Ram-raiding is a variation on burglary in which a van, SUV, car, or other heavy vehicle is driven through the windows or doors of a closed shop, usually a department store or jeweller’s shop, to give perpetrators the ability to loot.
Many bollards can be used to prevent vehicle incursion for the purpose of ram-raiding . They provide an attractive and affordable way to deter vehicles from being rammed into buildings by would-be thieves. Security bollards are the simplest, most secure, and least expensive way to protect structures from security vehicle penetration threats like break-ins.
Anti-ram bollards are becoming a commonly-seen architectural feature in the design of new buildings, and additions to existing structures. They are installed close to entranceways so decorative bollard covers are often used to enhance their architectural style and to avoid creating the visual sense of a fortified bunker that a plain steel or cement barrier may create.
Anti-ram resistance is commonly measured using a standard developed by the Department of State, called the K-rating. K-4, K-8, and K-12 each refer to the ability to stop a truck of a specific weight and speed and prevent penetration of the payload more than 3ft (1m) past the anti-ram barrier. Resistance depends not only on the size and strength of the bollard itself, but also on the way it is anchored and the substrate into which it is anchored.
In landscaping applications, bollards are used to highlight natural features and rural scenery. Landscaping bollards are commonly found in parks and other green areas, surrounding pathways, trails, and gardens. Bollard landscaping applications are similar to architectural applications in that the function of bollard is ornamental and aesthetic. Because a high level of impact resistance is not required, landscaping bollards generally stand alone. Often anchored by their own weight, they may also be installed with small patches of fresh concrete and concrete anchors or castings. Although the objective of landscaping bollards is decorative, they also serve practical function in that they visually deter entrance to green spaces, gardens, and other areas that must be protected.
In recent years, innovative technology has been applied to bollards to allow them to perform in applications outside their traditional scope. Research and development efforts have focused on the installation of software that will increase convenience and improve the level of security and safety. Recent technical upgrades have allowed bollards to serve new functions that are as futuristic as moving into position via laptop computers and verifying personnel in security applications. Some recent, innovative bollard uses include the following:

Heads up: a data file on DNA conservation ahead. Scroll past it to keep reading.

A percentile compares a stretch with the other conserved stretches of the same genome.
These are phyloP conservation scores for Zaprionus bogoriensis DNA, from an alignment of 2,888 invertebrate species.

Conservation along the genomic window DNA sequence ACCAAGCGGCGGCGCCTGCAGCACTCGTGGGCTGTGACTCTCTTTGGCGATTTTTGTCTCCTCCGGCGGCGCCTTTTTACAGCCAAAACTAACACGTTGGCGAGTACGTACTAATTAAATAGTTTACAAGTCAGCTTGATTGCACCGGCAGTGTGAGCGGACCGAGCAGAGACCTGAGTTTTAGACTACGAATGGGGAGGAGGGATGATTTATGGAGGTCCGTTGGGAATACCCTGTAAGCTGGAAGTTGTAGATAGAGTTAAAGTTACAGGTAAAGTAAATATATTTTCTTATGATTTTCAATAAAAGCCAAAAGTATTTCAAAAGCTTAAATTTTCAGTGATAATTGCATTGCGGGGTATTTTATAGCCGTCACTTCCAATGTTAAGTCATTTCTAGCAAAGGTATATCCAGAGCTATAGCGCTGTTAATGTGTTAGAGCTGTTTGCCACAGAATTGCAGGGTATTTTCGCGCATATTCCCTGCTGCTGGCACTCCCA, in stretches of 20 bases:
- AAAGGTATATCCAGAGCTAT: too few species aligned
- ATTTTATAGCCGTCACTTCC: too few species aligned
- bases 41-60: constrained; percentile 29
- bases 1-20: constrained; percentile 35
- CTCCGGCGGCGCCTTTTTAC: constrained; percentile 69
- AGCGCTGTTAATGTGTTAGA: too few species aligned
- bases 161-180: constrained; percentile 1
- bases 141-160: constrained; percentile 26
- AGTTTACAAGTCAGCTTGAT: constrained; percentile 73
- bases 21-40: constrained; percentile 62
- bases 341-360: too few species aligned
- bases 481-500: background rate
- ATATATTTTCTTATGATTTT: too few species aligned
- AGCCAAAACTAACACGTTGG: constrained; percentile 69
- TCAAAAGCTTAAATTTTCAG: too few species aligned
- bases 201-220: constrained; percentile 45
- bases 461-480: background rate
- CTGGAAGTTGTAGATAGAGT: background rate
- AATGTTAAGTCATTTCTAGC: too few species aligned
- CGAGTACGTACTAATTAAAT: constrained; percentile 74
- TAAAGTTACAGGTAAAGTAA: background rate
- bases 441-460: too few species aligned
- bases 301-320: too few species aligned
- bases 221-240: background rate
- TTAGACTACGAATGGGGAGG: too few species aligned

Bollard Installation: How are bollards put in place?
Many groups take part in a bollard installation. An installation begins in the design room, where architects and project planners will determine not only the style and composition of the bollard required, but also the layout of the project. Although there are standard practices and guidelines for determining bollard placement and spacing, many times a project will call for unique solutions. The quality of the bollard provided by a supplier will play a significant role in the success of an installation. Once the bollard is received on site, an installer plays the critical and final role. A bollard’s installation greatly affects the overall aesthetics of the project and the longevity of the bollard, so a proficient installation is essential.
Project Design: How do you plan a bollard project?
A bollard installation project begins in the design phase with an architect, landscape architect or project planner. These groups will generally have access to engineers or resources that will help them determine the level of impact resistance required for any project. In this phase, the guidelines for the bollard’s composition, design, finish, and arrangement will also be decided. The following groups are typically involved in the design phase of bollard projects:
Engineering and Construction Firms
Bollard Placement: How far apart should bollards be placed to be the most effective?
No universal guidelines have been established to govern the placement of bollards on streetscapes and other areas. Certain municipal governments have created standards for their jurisdictions, though bollard placement usually differs on a project to project basis. Certain suppliers and architectural firms have also created recommendations on the optimal spacing and placement of bollards to regulate vehicular access and maintain pedestrian circulation. Adhering to these recommendations can help to increase the effectiveness of bollards and prevent vehicles from breeching pedestrian areas.
Bollard Installers: Who secures bollards at a site?
Installers’ work is critical in ensuring the proper lifespan and performance of the bollard. Meticulous attention to detail and accurate placement are both necessary components of a successful installation.
Typical Bollard Installation Sites: Where are bollards found?
Bollards are used virtually everywhere and can be viewed in many everyday settings:
Bollards on streets
Bollards are commonly used on streets in applications where clear delineation between different types of traffic is necessary. For example, bicycle lanes may be separated from car lanes with flexible bollards; streetcar or bus stops might be designated with bollards to keep cars from crossing over to where vehicles are stopped; bollards can mark an entrance or off-ramp to a highway, separating slower-moving traffic from vehicles moving at higher speeds; bollards are used to align lanes as they approach highway toll booths to keep vehicles in their chosen lanes.